Gin misconceptions ‘have been corrected’ says distiller

By Emily Hawkins contact

- Last updated on GMT

Juniper forward: gin distiller John Smith said the classic G&T isn’t going anywhere
Juniper forward: gin distiller John Smith said the classic G&T isn’t going anywhere

Related tags: Gin

The future of gin lies in consumers’ desire for locally sourced products of a high-quality, according to John Smith, head distiller and co-founder of Exmoor Distillery.

The Devon-based company has more than 100 pub stockists, and co-founders John and Nicola Smith hope to be listed with distributors across the country within the next year to expand nationally.

John told The Morning Advertiser​ the drink has seen a democratisation in the past several decades with the industry managing to appeal to many different crowds at the moment.

He said: “I think all the old misconceptions have already been corrected. In my younger days gin was seen as a ‘lady’s drink’, mother’s ruin of old!

“There was a choice of two or three big brands and one well-known tonic, now you only need to sit in any pub to see the difference.

“Gin is appreciated by men and women, young and old alike – and long may the tradition last.”

Consumers are increasingly interested in the origin of the gin they opt for at the pub in addition to premium artisan drinks from further afield, Smith said.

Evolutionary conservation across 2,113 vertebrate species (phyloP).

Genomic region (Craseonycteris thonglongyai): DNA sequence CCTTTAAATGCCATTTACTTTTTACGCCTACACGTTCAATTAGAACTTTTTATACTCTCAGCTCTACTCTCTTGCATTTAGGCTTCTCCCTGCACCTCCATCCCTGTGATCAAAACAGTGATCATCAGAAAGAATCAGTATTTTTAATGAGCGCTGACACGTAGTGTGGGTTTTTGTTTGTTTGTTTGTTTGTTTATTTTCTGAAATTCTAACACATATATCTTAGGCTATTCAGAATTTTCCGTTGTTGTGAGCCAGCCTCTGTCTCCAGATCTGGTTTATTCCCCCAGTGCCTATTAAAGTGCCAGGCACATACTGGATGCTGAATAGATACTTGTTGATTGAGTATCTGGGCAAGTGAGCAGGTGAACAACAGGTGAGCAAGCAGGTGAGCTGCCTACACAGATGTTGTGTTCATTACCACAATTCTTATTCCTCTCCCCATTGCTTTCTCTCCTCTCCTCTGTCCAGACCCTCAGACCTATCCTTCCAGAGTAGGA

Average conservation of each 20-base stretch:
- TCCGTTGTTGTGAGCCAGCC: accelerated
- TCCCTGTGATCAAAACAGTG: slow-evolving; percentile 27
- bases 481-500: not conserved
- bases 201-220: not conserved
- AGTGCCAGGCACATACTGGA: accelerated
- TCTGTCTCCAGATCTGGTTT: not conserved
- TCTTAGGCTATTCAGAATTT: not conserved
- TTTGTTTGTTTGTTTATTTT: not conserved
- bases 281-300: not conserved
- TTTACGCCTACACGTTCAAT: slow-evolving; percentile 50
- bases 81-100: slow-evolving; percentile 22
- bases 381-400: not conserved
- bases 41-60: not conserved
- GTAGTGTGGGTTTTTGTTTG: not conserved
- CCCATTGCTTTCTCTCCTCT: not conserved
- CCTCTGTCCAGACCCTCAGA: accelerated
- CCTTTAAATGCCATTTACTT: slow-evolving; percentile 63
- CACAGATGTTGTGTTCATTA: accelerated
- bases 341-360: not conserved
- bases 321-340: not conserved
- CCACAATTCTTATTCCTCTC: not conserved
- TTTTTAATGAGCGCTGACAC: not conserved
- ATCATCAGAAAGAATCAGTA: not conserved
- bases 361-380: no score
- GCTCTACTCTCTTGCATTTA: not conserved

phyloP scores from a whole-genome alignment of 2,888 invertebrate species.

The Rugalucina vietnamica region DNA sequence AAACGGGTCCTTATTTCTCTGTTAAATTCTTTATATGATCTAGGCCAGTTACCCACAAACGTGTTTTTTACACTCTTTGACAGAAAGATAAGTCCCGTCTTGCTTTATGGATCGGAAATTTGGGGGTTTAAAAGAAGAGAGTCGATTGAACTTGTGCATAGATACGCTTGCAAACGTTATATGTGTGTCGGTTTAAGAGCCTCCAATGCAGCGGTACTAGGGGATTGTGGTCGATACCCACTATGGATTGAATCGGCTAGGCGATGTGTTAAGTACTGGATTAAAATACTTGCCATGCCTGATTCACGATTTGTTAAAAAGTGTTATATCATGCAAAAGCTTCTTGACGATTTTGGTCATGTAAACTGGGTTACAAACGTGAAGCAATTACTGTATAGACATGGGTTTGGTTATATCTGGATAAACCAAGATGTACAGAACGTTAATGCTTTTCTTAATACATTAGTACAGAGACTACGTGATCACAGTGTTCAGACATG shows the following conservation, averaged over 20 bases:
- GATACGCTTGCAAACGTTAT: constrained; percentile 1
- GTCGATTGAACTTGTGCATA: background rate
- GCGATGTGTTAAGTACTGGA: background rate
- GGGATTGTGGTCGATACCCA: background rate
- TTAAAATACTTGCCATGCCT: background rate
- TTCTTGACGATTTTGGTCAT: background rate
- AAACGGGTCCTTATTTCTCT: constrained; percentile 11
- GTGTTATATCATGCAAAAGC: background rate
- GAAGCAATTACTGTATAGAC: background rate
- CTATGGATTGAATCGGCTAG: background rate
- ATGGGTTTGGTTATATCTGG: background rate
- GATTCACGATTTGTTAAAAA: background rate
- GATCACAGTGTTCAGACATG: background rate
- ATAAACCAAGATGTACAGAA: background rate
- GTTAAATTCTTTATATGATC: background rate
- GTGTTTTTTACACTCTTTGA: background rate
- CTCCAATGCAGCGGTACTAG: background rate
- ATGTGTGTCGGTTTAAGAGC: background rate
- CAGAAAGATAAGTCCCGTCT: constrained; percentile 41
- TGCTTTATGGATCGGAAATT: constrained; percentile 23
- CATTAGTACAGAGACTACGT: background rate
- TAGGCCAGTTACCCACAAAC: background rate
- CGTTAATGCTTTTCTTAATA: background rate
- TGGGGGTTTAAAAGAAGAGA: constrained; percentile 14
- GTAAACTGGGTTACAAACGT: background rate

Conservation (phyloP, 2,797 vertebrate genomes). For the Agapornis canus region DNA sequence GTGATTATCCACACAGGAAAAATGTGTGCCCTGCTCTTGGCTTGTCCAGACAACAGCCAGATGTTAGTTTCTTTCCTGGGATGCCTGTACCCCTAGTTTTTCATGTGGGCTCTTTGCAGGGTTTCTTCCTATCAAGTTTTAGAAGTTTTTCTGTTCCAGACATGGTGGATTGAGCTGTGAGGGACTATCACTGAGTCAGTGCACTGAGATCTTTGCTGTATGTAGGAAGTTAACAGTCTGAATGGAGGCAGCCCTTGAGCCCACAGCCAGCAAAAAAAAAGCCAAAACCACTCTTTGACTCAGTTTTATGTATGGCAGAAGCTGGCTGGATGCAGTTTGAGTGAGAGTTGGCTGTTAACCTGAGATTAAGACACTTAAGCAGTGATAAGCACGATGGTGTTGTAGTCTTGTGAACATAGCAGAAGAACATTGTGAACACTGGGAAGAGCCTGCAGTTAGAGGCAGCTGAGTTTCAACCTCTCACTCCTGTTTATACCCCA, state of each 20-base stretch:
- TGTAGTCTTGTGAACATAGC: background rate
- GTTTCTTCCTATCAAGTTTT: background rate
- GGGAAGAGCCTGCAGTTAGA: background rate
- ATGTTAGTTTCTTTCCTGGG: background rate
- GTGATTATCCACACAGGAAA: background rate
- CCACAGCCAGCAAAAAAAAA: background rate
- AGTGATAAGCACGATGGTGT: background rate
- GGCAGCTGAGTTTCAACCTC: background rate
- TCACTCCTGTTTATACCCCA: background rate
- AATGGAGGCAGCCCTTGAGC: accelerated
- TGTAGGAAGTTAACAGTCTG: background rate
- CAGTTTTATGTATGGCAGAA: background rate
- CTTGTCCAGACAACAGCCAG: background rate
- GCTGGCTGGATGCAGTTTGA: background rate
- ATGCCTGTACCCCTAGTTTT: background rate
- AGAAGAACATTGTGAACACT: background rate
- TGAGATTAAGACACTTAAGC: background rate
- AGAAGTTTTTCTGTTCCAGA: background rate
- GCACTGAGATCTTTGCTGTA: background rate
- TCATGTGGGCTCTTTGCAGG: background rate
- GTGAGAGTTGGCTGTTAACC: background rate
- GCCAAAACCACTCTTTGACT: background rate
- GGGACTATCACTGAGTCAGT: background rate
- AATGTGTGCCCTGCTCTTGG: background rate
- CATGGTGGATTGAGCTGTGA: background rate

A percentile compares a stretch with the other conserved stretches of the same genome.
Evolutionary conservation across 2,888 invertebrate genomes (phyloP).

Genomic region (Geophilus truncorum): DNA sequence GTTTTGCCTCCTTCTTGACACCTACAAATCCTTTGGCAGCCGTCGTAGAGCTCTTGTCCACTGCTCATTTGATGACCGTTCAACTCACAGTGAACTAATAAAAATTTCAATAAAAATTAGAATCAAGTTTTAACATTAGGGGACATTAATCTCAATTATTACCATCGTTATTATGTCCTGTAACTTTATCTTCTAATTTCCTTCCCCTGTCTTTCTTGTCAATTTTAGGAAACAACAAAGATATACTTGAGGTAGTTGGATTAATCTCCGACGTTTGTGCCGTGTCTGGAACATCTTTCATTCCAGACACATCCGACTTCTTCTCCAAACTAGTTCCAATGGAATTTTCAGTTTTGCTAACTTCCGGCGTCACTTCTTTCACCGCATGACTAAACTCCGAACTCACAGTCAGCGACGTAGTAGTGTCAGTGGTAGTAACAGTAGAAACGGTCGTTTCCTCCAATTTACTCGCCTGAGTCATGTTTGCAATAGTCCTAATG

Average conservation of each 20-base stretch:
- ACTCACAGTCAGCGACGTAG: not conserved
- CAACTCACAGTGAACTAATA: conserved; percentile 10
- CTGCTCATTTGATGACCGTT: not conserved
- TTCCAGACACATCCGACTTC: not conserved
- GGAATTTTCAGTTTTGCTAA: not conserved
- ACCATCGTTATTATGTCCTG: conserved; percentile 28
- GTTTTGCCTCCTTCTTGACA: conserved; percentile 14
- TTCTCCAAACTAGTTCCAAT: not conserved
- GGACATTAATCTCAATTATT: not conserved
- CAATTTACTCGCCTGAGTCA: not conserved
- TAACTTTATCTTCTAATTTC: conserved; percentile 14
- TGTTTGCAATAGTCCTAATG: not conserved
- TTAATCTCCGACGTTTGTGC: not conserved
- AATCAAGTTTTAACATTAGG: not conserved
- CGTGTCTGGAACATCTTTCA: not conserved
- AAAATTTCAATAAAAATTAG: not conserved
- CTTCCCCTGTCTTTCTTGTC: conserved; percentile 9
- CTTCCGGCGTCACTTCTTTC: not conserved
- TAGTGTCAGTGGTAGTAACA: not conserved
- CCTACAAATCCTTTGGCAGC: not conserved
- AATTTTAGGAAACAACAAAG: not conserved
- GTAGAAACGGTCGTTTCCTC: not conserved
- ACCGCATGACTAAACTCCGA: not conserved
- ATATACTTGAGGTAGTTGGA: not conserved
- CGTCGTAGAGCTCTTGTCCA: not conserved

He added: “People are much more discerning about what they buy, about who makes it and where it is produced and about the methods used in production."

Classic legacy 

Although it has been flavoured gins driving growth in the category in recent years, the popularity of traditional dry gin will not go anywhere, Smith predicted.

He explained: “There is such a huge range of gins on the market now that the options for different serves, flavours and garnishes seem almost infinite.

“We find that in the vast majority of the trade outlets we supply, the classic G&T remains the most popular serve – and for good reason.

“A well-produced London dry-style artisan gin should be so full of flavour that when served as a classic G&T the customer experiences a full, satisfying and unique taste.

“A taste that does not need propping up with flavoured tonics or unusual garnishes.”

He added that “flavoured gins though do have their place,” and said his distillery was experimenting with ingredients to introduce a flavoured gin to its range of Northmoor Gin and Northmoor Navy Strength Gin in the future.

Juniper reigns 

John explained: “The problem with a lot of flavoured gins is that often there is no hint of juniper in the taste. Some would argue ‘is it really a gin?’

“With that in mind and with an eye always on quality, any flavoured gins we market will retain the juniper forward taste while being flavoured in a way that complements but does not overpower the overall taste.”

A report released by the Wine & Spirits Trade Association (WSTA) this week has shown that gin category in the on-trade increased, with sales worth more than £1.5bn in the past 12 months.

It found the drink had grown by 51% in volume and 52% in value and, despite rum being on the up and set to receive more growth in the next year, this has not been at the detriment of gin.

Related topics: Spirits & Cocktails

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